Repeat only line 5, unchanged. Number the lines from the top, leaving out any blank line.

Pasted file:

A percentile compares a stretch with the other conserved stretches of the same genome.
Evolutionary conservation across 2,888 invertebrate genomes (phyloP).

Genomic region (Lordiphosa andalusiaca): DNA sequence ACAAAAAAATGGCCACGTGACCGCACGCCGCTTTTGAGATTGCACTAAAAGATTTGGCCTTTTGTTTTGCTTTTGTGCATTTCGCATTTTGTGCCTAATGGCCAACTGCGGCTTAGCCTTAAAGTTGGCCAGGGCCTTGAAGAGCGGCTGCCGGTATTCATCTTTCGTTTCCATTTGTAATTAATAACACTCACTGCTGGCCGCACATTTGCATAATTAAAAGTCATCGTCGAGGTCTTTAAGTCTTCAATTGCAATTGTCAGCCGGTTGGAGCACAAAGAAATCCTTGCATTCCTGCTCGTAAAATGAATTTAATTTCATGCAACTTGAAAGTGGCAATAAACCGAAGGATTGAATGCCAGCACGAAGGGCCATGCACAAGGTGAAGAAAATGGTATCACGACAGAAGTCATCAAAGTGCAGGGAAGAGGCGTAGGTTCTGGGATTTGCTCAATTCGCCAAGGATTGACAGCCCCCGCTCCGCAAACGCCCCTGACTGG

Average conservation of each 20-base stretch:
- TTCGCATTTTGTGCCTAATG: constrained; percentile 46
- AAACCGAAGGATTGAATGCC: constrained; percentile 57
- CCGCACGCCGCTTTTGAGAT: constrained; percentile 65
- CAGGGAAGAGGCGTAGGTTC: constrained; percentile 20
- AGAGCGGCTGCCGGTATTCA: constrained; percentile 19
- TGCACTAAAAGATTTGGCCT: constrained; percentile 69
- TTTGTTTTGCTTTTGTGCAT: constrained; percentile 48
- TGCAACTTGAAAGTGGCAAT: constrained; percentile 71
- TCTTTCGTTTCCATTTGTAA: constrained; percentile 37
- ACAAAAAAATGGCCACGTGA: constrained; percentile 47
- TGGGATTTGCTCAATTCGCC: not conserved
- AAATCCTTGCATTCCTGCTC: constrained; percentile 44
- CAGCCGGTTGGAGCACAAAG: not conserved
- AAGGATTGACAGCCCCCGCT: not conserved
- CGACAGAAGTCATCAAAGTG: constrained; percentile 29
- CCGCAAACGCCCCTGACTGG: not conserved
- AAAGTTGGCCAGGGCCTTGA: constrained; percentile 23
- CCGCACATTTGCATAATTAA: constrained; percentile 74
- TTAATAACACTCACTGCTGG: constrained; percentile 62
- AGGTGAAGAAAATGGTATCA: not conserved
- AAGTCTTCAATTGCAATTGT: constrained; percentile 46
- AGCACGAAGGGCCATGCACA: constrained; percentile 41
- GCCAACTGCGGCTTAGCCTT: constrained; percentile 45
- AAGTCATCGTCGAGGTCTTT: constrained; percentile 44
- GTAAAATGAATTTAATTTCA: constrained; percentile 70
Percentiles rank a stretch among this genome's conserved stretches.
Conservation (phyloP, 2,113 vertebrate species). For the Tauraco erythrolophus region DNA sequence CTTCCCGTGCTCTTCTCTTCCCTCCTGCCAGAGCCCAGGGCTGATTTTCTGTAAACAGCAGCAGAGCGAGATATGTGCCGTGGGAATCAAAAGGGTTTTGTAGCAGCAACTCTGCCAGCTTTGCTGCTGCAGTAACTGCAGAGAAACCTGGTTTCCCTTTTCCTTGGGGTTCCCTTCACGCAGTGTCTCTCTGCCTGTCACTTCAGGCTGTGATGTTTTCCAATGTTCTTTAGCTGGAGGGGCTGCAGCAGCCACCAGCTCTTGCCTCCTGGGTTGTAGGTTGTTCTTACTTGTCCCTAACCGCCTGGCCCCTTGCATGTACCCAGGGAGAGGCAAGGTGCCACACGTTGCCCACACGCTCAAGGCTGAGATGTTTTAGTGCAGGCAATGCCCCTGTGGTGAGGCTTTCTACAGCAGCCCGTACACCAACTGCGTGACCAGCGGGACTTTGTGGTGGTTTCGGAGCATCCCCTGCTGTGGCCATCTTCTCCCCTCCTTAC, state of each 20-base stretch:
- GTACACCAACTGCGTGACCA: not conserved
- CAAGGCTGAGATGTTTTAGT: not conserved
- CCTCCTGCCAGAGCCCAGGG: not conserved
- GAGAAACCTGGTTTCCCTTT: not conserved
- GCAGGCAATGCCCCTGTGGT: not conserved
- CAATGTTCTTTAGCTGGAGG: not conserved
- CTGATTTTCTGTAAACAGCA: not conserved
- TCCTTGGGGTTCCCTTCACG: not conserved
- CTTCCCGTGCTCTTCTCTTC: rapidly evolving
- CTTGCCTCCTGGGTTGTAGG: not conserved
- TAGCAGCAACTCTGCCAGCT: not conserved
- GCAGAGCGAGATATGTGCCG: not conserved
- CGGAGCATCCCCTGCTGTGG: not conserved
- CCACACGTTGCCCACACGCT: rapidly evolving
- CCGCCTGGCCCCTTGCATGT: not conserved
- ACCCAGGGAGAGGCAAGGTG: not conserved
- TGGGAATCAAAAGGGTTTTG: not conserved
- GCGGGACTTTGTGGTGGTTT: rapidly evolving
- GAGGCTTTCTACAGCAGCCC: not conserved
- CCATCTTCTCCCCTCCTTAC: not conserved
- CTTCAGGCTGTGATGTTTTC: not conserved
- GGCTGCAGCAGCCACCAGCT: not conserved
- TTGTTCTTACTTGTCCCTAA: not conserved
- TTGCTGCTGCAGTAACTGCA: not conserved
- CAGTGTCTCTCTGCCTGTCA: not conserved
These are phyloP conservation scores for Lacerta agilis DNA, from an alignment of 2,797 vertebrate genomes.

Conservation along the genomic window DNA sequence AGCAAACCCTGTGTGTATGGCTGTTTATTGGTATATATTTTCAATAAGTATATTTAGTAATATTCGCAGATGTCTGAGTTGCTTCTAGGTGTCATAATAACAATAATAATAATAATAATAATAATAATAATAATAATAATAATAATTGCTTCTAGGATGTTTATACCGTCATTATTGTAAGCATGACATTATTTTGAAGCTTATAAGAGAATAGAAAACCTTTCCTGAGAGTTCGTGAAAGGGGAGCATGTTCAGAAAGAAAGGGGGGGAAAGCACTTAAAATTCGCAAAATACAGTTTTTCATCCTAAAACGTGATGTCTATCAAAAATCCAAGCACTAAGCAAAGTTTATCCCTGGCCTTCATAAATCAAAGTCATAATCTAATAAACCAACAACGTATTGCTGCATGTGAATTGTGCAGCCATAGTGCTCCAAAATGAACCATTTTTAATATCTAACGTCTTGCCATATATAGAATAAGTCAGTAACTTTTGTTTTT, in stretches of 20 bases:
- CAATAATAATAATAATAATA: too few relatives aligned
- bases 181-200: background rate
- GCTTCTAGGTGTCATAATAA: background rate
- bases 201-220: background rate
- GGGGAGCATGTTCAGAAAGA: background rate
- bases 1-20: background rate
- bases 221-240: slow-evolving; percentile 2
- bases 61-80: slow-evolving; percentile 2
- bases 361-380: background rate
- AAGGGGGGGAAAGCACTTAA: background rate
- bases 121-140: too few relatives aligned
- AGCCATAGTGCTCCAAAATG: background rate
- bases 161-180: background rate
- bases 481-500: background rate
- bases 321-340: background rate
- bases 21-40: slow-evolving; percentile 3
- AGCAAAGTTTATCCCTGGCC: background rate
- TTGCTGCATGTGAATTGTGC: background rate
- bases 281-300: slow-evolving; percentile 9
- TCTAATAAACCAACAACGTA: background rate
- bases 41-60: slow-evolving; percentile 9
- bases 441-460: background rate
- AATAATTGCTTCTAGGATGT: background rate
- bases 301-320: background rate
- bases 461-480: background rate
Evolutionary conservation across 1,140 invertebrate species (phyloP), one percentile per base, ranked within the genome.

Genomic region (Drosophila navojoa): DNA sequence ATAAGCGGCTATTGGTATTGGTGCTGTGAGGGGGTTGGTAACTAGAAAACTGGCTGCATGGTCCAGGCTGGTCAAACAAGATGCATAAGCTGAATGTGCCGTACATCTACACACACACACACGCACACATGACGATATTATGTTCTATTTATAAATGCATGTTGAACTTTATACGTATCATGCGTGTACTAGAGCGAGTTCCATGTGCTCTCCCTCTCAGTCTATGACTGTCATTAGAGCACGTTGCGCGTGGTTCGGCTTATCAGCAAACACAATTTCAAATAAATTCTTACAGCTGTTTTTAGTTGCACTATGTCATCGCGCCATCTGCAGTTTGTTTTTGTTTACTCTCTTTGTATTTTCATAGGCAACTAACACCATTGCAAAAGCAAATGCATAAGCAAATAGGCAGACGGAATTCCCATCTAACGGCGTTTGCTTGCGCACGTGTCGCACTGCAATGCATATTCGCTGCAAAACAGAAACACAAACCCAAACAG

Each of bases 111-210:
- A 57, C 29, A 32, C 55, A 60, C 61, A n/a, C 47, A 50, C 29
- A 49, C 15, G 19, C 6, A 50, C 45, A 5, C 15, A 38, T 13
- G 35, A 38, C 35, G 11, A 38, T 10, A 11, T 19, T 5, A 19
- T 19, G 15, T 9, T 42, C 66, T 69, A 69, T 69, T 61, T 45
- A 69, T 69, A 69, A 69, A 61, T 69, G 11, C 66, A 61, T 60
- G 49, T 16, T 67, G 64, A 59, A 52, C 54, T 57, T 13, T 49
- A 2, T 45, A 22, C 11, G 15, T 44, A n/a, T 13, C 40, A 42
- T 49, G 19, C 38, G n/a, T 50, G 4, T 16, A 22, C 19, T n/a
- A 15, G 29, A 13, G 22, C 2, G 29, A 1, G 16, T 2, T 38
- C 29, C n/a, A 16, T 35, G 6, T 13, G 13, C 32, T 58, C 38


- TTCGCATTTTGTGCCTAATG: constrained; percentile 46